It’s heavily implied that his father was the culprit behind the building’s collapse, too.
J.D., in this film, has strong parallels with The Dark Knight’s Joker. He sets these chaotic events in motion while observing and exposing society’s hypocrisies for all the horrified onlookers to drink in.
J.D. and Joker
“If I said a truckload of soldiers will get blown up, nobody bats an eye. But if I say a little, old mayor will die, THEN EVERYBODY LOSES THEIR MINDS!!! Because it’s alll part of the plannn…” – Joker
“People will look at the ashes of Westerburg (High School) and say; ‘now there’s a school that self-destructed, not because society didn’t care, but because the school was society.’ Now that’s deep.” – J.D.
“You know the thing about chaos? It’s fair.” – Joker
“Chaos killed the dinosaurs, darling.” – J.D.
(The influence is undeniable) 😉
While the Joker believed in exposing the Gotham City citizens as the chaotic animals they are, J.D. was more concerned with exposing society as a chaotic animal. This society only gives people depth if they’re brave enough to end their own lives!
(“Gosh, that poor girl was so smart and sophisticated when she was alive! She really saw the world in a way that nobody else did!”)
Since J.D. loved Veronica dearly, he plotted to kill all the Heathers and jocks while staging their deaths to look like suicides.
Suicide Means You’re Sophisticated!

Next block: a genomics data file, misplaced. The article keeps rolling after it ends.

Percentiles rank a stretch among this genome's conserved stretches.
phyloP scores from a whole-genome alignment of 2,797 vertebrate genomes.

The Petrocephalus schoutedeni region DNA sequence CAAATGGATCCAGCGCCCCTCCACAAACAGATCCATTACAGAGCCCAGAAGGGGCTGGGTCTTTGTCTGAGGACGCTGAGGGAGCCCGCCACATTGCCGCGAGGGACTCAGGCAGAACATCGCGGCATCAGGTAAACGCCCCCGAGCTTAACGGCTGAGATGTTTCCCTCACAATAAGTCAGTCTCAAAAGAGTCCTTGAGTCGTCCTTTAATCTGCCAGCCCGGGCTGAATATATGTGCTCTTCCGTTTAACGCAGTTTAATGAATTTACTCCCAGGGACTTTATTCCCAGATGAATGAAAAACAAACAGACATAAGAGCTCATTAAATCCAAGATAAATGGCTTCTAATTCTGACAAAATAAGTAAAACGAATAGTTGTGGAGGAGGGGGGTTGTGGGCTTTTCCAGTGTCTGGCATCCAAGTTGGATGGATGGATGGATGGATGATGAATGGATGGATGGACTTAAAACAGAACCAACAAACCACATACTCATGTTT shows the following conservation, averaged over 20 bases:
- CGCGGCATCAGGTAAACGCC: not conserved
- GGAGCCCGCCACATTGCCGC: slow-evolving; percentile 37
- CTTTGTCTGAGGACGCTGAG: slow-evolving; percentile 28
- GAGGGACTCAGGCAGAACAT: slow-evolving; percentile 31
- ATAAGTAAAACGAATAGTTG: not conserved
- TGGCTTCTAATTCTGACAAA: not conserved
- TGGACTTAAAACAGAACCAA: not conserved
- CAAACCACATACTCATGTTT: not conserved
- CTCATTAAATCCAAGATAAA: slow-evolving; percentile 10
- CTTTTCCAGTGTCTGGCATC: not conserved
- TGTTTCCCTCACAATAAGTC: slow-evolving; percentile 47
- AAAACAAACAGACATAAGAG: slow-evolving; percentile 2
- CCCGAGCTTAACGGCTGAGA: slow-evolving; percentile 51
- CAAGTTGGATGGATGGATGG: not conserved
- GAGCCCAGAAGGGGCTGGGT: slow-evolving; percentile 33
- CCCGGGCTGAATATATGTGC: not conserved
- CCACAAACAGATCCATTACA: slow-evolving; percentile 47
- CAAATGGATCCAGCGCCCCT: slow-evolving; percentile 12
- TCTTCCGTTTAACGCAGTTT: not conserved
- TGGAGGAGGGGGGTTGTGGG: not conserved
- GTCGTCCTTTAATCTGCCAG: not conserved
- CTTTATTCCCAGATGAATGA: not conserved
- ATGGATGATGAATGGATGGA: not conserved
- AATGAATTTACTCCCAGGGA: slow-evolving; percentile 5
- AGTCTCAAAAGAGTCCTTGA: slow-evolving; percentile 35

He took it a step further towards the end when he almost blew up the school under the guise of a mass suicide. Geez, how can someone with such a weird fixation with suicide keep himself alive until high school? Or 1st grade, for that matter?
Here’s the kicker: Heathers may be a movie about suicide, but the only person that took his own life was J.D. himself. He was not only a suicidal, wannabe sophist, he was also a murderer.
While he wanted Veronica to be happy so he could be worth something to somebody, it seems that his worth to society was more important.
When he killed himself, he tried to justify it with childish, superficial reasoning (“society will learn something when I die, you’ll see”).
His final crime was being a suicide bomber (thankfully, he didn’t take anyone else with him).
Society Loves Suicide!
Based on J.D.’s observations throughout the film, he lamented about how society loves people after they kill themselves (“We’re so sorry for not loving him while he was alive. We’ll love him in death. That should make up for it, right?”).
J.D. wasn’t trying to change society. He simply learned how society behaves and tried to use it to alleviate his own personal sufferings.
Dear Mother, Dear Father
It was clear in the film that his father didn’t love him. His mother wasn’t available to show him love and compassion, either.
So his solution? To kill himself and find the love he long craved. His primary interest wasn’t winning Veronica’s heart, or that society needed to correct itself.
His only interest was in himself. J.D. may have been a tragic character, but he was selfish, pedantic, and petulant to the very end.
Suicide is a waste, especially by a teenager. You’re throwing out all the potential you have in life over something largely temporary.
If you’re down in the dumps, go for a walk and talk to somebody. What you’re feeling isn’t targeted towards you. The universe isn’t conspiring against you to make your life hell.
What you’re feeling is what everybody goes through.
Life is not hard only for you, it’s hard for everybody.
Suicide is not a weapon, nor is it a statement. It’s like blowing up your house because of a broken pipe.
Suicide doesn’t fix, it only destroys. Traumas can’t be destroyed either, they must be lived with.
Your traumas don’t make you special. They simply make you like everybody else.
National Suicide Hotline: 1-800-273-8255